The 100 Club
The centennial of the Washington Blvd bridge in 2013, brought to mind a broader question about old bridges in Chicago. How many 100 year old bridges are there?
As with all of these kinds of questions, it depends on the criteria. For my answer here, I count the number of bridges that fall under the purview of CDOT (road bridges) and at one time were movable. No railroad bridges are included in my count.
I have taken the opening dates from the 1973 book "Chicago Public Works: A History."
So how many 100 year old Chicago bridges matching my criteria are there?
I count ten total - nine on the Chicago River and one on the Calumet. In chronological order they are: Cortland St (1902); Division St (1904); Cermak Rd (1906); Kinzie St (1909); Washington Blvd (1913); Grand Ave (1913); 92nd (Ewing Ave - 1914); Chicago Ave (1914); Jackson Blvd (1916) and Lake St (1916).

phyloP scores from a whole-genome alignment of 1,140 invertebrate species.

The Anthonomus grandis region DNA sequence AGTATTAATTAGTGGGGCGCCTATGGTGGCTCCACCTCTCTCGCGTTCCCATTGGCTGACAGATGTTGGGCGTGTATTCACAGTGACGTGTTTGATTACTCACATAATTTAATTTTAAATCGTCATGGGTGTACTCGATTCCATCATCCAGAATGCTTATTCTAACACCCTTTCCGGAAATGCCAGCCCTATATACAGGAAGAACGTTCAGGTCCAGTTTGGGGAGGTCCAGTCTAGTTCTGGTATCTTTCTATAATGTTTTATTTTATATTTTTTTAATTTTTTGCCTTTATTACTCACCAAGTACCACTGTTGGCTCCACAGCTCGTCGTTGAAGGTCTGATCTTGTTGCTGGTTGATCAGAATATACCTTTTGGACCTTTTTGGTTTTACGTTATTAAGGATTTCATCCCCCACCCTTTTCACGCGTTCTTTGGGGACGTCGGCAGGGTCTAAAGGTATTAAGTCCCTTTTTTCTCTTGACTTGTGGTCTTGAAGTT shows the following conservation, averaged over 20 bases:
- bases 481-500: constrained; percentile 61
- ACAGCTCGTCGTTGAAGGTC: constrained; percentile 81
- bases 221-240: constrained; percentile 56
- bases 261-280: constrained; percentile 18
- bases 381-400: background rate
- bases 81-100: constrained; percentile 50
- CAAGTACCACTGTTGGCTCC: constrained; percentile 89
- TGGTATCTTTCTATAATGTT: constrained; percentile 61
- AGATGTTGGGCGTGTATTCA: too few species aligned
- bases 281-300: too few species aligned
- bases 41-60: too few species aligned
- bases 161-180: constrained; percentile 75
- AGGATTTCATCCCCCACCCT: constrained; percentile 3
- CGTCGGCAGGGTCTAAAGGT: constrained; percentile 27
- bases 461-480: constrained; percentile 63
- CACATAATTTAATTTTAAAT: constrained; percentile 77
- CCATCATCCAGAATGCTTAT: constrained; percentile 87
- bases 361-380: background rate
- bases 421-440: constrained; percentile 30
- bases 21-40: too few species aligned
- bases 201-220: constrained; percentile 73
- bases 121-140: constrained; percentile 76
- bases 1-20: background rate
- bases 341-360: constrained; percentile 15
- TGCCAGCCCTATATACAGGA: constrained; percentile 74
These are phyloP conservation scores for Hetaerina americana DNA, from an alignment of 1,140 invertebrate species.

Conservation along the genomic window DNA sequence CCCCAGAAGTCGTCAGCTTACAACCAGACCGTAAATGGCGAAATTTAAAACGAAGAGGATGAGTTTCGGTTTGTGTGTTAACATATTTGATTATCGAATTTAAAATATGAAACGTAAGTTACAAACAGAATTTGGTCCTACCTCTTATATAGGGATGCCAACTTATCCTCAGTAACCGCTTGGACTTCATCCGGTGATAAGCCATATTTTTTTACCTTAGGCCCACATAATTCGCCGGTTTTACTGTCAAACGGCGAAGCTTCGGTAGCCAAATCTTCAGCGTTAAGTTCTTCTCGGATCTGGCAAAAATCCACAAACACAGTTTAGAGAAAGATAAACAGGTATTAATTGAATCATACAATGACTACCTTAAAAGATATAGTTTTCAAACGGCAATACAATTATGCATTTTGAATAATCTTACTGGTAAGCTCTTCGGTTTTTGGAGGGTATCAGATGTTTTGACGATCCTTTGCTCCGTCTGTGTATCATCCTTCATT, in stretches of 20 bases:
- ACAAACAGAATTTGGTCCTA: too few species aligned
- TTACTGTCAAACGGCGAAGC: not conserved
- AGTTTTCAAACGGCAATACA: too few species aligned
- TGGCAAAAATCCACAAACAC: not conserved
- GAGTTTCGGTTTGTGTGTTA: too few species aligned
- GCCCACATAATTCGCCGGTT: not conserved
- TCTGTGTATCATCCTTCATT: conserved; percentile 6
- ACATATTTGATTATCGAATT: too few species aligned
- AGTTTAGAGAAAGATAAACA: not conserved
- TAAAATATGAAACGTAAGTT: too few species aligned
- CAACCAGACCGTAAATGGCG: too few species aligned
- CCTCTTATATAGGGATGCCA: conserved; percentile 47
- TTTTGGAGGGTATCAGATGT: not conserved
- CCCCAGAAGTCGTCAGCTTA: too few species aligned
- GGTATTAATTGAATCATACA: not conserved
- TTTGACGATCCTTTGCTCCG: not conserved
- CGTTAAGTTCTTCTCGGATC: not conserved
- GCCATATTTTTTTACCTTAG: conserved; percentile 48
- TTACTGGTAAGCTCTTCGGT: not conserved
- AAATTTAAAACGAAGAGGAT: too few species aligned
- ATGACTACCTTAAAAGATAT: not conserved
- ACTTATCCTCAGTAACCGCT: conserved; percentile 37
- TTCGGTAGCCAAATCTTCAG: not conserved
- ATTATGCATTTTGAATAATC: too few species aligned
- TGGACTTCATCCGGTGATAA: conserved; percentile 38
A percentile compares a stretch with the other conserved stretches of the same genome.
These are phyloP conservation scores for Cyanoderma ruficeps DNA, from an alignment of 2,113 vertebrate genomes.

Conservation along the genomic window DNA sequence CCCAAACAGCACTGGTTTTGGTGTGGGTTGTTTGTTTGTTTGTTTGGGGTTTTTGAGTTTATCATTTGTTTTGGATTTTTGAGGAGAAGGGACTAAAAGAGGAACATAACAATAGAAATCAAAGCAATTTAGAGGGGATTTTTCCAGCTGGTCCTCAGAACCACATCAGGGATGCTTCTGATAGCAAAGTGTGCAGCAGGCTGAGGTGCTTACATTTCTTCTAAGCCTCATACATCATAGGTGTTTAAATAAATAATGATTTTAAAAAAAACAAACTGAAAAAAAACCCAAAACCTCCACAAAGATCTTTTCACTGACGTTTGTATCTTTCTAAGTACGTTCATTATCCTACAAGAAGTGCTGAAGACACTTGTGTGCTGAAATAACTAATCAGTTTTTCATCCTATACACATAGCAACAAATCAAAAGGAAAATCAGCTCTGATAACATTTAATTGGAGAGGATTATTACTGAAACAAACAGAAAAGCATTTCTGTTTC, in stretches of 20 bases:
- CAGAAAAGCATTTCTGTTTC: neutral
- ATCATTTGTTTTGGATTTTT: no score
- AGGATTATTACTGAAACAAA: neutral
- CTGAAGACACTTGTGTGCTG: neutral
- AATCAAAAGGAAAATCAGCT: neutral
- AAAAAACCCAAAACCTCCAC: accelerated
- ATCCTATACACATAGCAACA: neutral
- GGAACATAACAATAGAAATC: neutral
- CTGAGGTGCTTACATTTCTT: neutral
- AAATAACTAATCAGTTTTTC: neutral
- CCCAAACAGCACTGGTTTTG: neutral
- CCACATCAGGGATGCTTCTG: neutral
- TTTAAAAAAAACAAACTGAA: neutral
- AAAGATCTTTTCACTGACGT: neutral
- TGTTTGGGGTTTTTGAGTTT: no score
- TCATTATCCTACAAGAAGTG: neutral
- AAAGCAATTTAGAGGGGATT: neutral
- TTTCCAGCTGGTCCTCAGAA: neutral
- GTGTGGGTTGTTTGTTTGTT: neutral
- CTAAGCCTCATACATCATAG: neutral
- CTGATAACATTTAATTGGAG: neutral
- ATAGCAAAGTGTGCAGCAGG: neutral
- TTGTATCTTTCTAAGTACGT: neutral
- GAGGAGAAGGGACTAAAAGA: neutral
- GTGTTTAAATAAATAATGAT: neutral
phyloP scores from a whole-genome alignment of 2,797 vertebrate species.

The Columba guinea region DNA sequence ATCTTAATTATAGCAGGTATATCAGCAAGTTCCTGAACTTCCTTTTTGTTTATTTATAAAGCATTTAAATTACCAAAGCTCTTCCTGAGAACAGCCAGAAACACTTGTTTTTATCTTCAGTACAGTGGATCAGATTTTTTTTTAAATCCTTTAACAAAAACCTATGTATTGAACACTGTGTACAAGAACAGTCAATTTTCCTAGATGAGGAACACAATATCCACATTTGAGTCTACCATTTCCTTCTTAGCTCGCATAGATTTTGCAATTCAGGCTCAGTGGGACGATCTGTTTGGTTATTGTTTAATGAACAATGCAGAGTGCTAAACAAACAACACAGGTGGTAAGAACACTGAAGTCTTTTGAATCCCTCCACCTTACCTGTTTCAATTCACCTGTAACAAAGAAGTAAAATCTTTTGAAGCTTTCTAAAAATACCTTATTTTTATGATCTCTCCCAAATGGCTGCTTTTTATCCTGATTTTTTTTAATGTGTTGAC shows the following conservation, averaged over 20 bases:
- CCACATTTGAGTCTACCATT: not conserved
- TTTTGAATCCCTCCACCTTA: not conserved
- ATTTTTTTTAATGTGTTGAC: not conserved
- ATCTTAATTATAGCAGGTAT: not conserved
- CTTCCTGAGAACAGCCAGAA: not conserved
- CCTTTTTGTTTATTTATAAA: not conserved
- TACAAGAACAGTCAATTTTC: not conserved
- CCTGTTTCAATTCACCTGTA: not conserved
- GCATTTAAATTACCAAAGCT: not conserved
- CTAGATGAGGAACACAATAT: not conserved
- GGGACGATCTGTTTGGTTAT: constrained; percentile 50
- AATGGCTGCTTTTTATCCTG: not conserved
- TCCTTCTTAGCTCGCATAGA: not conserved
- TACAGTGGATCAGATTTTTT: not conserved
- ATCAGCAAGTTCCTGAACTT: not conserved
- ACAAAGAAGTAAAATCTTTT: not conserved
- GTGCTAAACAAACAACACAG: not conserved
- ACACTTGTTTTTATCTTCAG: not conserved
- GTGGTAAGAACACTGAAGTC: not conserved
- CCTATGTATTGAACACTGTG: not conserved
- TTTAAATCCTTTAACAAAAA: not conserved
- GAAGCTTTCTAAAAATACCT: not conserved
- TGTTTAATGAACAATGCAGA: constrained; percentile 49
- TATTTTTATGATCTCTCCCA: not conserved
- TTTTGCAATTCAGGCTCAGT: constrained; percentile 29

This group consists of three 1st generation Chicago-type bascules (Cortland, Division, and Kinzie bridges); five 2nd generation Chicago-type bascules (Washington, Grand, Ewing (92nd), Chicago and Lake bridges), one Strauss designed bridge (Jackson), and one rolling lift bascule (Cermak bridge).
The map below provides the location of the current members of the 100 club. Looking ahead, we will next add one downtown bridge to the 100 club in 2019 (W Monroe St).